Lunch breaks give us a vital mental and physical breather in the middle of the working day. If we regularly work through them, we risk becoming more stressed and tired as the day progresses. Yet past research from Bupa has suggested that less than a third of people take their full lunch break each day, while almost half rarely use this time to step outside of the office.1 So what can you do as a manager or employer to encourage staff to take a fuller break? Here are a few ideas you may want to consider.
Taking the lead and heading outdoors
If colleagues see a senior manager taking a full lunch break and getting outdoors, they may be more likely to do the same themselves. Why not lead by example and eat lunch in the local park, asking colleagues if they would like to join you?
Being outdoors at lunch is also a chance to be exposed to daylight, after being away from it in the confines of the office all morning. Doing this regularly can give you a much needed dose of Vitamin D, which is a vitamin that many people in the UK lack, potentially leading to muscle and bone problems.2
Getting outdoors also means stretching your legs. Being active regularly (aiming for about 30 minutes of moderate activity, such as a brisk walk, five days a week) is a vital part of staying healthy.3
Creating a good environment
This may not always be possible, but if you can provide lunch time activities for staff then they may be more likely to step away from their desks to take part. This could be anything from table tennis to yoga classes.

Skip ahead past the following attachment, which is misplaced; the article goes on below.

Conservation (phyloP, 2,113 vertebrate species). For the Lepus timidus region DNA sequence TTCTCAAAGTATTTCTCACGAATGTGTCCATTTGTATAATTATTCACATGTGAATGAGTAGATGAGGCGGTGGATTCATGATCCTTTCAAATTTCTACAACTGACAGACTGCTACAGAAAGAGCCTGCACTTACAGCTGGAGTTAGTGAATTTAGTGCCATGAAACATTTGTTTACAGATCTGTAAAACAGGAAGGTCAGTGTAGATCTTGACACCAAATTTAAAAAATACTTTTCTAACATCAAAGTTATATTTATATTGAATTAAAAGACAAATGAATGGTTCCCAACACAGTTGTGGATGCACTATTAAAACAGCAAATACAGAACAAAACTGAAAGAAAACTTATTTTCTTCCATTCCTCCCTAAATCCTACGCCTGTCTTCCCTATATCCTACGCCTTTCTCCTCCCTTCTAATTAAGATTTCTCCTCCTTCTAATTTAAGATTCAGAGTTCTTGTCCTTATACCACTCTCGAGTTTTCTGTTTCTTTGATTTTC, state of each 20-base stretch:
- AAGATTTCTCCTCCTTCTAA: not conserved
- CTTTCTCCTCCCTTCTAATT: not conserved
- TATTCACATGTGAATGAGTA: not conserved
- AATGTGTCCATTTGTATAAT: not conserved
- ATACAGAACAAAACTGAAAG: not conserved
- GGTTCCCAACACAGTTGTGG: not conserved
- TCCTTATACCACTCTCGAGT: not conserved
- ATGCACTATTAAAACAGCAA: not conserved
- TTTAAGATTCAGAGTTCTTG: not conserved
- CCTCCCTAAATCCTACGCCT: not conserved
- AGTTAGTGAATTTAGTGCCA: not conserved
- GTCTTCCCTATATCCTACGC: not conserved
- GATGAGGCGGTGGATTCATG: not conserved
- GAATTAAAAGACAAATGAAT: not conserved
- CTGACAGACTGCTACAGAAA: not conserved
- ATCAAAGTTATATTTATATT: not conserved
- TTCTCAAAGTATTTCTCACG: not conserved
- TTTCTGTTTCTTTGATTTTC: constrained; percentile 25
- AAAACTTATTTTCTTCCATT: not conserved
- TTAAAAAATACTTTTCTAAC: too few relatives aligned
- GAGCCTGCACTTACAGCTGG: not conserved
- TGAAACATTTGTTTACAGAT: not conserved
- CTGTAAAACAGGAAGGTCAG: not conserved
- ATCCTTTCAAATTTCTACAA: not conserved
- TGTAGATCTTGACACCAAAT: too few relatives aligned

Physical activities like this can also stop people from being too sedentary and add to their overall health. Some companies that have implemented changes like this say they believe it has contributed to better productivity and staff retention.4
Activities can also give people a chance to socialise during their lunch break. Having the chance to chat to co-workers during the day can be an important way to let off steam.
Make sure workloads are balanced
Sometimes people not taking their lunch break may be symptomatic of an overwhelming workload. Check to ensure that work is spread evenly across the team, and that people have the time needed to complete tasks without rushing. Heavy workloads can make employees less productive, make it more likely they’ll make mistakes, and affect their health.5
Instil the benefits
It can be worth reminding those around you of the potential benefits of taking a break at lunch. They may see it as a chance to power through more work – but in the long run, they’re likely to lose concentration and efficiency faster if they don’t take time to rest.
1 Bupa/OnePoll survey of 2,000 full-time UK workers, August 2014.
2 NICE Clinical Knowledge Summary. Vitamin D deficiency in adults – treatment and prevention. cks.nice.org, revised November 2016
3 Start active, stay active. Department of Health. gov.uk, published July 2011
4 Lunch break benefits – wellbeing and productivity? Fit for Work. fitforwork.org, published June 2015
5 Working lunch: What does the law say about lunch breaks? Acas. www.acas.org.uk, accessed June 2018 Mind. How to be mentally healthy at work. www.mind.org.uk, 2016